The view by Fitch, in a report that examined 13 global megabanks including Bank of America (NYSE:BAC), JPMorgan Chase (NYSE:JPM), Citigroup (NYSE:C), Barclays (NYSE:BCS) and UBS (NYSE:UBS), comes in spite of the fact the ratings agency also “expects earnings pressure to remain well into 2013 and likely beyond” and understands “market activity should remain constrained by the macroeconomic environment, while markets await greater clarity on the U.S. fiscal cliff situation and the direction of European and global economies.”
That assessment on the state of large banks stands in stark contrast to a report made public in early November, where Fitch assigned a “negative outlook” to U.S. securities trading firms “given the inherent volatility of the capital markets business.”
“Securities firms will face a number of new regulations with the implementation of Dodd-Frank and other rules. Higher capital standards, restricted proprietary trading, and central clearing of derivatives may result in more conservative risk profiles particularly at large institutions. However, costs to comply with these rules will continue to pressure revenue generation and earnings,” Fitch explained back in November.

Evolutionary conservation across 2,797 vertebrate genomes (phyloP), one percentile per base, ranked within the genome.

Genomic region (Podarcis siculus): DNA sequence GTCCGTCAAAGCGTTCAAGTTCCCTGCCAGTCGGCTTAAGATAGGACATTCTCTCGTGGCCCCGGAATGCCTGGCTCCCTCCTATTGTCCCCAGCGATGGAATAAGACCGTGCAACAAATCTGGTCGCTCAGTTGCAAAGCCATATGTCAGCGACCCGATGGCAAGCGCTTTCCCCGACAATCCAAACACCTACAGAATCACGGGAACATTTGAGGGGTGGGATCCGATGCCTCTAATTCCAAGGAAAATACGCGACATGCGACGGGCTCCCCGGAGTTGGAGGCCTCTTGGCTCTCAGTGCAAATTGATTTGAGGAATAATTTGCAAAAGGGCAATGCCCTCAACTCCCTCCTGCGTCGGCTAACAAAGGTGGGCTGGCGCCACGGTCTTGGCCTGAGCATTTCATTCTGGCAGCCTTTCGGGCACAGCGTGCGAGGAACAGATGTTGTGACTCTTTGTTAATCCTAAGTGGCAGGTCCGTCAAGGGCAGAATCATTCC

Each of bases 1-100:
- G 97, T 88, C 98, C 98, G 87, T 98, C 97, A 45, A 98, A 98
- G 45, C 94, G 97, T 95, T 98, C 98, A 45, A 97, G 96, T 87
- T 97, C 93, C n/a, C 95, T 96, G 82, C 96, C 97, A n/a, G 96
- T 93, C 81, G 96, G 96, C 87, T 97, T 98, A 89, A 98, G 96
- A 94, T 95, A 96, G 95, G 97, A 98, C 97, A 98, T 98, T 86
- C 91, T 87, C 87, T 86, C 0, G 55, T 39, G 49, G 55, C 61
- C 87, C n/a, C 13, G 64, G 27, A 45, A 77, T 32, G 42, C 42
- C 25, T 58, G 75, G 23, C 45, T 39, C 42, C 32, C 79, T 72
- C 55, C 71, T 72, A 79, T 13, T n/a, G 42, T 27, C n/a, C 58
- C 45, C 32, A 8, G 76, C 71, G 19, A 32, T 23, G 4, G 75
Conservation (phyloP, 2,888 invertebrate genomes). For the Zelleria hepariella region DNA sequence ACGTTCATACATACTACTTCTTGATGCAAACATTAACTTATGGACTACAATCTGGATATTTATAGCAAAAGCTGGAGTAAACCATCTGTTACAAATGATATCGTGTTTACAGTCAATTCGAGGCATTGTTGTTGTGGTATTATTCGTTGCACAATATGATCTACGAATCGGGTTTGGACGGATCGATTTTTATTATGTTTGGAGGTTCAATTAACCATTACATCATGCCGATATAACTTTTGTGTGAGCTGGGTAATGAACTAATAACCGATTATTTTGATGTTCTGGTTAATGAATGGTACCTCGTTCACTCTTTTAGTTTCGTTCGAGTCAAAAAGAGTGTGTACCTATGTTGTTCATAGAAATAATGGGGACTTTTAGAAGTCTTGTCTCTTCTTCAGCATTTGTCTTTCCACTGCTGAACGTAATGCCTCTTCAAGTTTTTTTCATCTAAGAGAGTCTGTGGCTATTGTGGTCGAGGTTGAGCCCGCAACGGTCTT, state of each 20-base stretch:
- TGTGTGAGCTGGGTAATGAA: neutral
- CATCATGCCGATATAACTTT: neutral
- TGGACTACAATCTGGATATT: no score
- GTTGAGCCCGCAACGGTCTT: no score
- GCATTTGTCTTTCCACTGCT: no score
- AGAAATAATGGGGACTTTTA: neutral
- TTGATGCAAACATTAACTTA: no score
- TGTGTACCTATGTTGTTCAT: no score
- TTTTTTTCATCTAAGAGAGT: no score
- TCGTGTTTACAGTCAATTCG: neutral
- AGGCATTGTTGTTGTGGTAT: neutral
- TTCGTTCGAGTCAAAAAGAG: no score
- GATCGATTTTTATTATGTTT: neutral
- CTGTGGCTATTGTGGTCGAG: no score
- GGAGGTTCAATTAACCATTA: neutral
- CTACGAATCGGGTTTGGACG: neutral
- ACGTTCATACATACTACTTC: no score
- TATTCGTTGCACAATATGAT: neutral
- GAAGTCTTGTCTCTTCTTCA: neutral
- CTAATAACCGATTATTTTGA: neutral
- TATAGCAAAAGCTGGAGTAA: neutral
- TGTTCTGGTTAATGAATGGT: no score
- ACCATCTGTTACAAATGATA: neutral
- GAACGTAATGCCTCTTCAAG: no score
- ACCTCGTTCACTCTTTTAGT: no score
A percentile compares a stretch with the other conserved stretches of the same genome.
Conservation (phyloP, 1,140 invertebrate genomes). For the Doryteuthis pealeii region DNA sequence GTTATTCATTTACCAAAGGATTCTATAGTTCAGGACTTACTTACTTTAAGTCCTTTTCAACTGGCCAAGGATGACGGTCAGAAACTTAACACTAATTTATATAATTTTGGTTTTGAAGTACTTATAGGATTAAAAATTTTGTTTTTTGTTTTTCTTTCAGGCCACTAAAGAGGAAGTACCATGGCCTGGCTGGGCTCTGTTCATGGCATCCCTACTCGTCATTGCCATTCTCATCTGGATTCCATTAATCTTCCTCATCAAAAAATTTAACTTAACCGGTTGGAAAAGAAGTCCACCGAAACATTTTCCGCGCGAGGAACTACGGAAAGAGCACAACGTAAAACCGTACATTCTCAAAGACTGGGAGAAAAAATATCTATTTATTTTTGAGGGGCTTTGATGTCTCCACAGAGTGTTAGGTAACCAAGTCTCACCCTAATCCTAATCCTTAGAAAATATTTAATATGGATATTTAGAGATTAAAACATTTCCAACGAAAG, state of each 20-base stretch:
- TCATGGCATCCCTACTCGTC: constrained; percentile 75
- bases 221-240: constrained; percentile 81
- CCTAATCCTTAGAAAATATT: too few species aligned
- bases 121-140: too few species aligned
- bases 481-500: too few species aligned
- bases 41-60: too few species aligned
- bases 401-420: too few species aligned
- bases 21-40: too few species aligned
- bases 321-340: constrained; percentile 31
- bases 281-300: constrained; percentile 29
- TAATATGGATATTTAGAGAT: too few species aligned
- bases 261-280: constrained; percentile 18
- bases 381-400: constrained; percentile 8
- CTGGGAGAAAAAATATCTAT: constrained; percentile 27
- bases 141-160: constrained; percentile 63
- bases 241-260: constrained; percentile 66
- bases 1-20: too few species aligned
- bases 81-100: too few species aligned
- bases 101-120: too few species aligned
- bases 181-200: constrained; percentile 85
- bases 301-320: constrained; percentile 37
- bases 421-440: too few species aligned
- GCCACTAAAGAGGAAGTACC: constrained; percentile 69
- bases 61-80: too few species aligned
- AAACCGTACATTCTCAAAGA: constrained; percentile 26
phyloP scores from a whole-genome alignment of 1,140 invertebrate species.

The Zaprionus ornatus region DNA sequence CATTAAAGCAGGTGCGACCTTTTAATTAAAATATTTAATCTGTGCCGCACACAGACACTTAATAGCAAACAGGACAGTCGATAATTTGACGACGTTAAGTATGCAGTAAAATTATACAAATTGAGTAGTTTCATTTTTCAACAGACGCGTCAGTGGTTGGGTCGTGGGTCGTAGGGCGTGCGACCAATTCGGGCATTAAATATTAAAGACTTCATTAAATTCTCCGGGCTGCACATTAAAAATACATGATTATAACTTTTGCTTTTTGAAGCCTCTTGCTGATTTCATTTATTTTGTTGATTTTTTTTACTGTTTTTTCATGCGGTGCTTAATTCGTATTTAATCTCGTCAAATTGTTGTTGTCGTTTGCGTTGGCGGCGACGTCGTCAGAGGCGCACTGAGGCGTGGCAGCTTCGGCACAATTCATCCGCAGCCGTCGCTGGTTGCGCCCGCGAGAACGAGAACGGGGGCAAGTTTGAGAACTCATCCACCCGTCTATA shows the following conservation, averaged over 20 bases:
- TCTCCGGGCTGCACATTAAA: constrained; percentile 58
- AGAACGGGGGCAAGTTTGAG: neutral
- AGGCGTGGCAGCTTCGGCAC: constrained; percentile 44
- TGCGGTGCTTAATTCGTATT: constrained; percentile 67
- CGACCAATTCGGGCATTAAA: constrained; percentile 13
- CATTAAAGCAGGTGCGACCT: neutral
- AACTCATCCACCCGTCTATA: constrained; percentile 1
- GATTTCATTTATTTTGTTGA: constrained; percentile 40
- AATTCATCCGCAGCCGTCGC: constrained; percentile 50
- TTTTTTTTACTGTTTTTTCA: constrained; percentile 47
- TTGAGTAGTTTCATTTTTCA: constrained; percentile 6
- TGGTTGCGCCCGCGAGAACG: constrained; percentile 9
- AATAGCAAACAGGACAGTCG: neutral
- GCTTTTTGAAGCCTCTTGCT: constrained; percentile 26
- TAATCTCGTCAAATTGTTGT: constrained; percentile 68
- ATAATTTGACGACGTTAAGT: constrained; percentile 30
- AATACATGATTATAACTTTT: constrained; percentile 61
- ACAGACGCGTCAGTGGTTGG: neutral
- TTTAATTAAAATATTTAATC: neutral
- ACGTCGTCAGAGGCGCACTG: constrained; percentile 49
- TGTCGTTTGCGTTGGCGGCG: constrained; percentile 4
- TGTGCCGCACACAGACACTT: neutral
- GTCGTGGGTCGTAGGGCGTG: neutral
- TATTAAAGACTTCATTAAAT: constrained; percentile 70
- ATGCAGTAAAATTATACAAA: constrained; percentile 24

But apparently, the same regulatory environment it sees as a negative for traders is a positive for banks. All of the factors Fitch called “positive ratings drivers” were “partially the result of new regulations," the credit ratings agency noted.
The thumbs-up from Fitch is one of the latest pieces of good news to come for large international banks in recent days. Late last month, for example, the French government finally delivered a draft of its financial reform bill that most immediately classified as toothless. Banks had feared new President Francois Hollande, who ran a fiery anti-bank campaign earlier this year, would try to aggressively go after their revenue centers.
And banks are doing all they can to gin up their own good PR. A November report by a Deutsche Bank analyst argued the universal bank model is the best of all possible models, and that “it would be wrong to split them up”
“Universal banks are able to leverage revenue and cost synergies through economies of scale and scope. These benefits are passed on to universal banks’ customers and investors. Ultimately these benefits lower the costs of finance for society as a whole,” the report noted.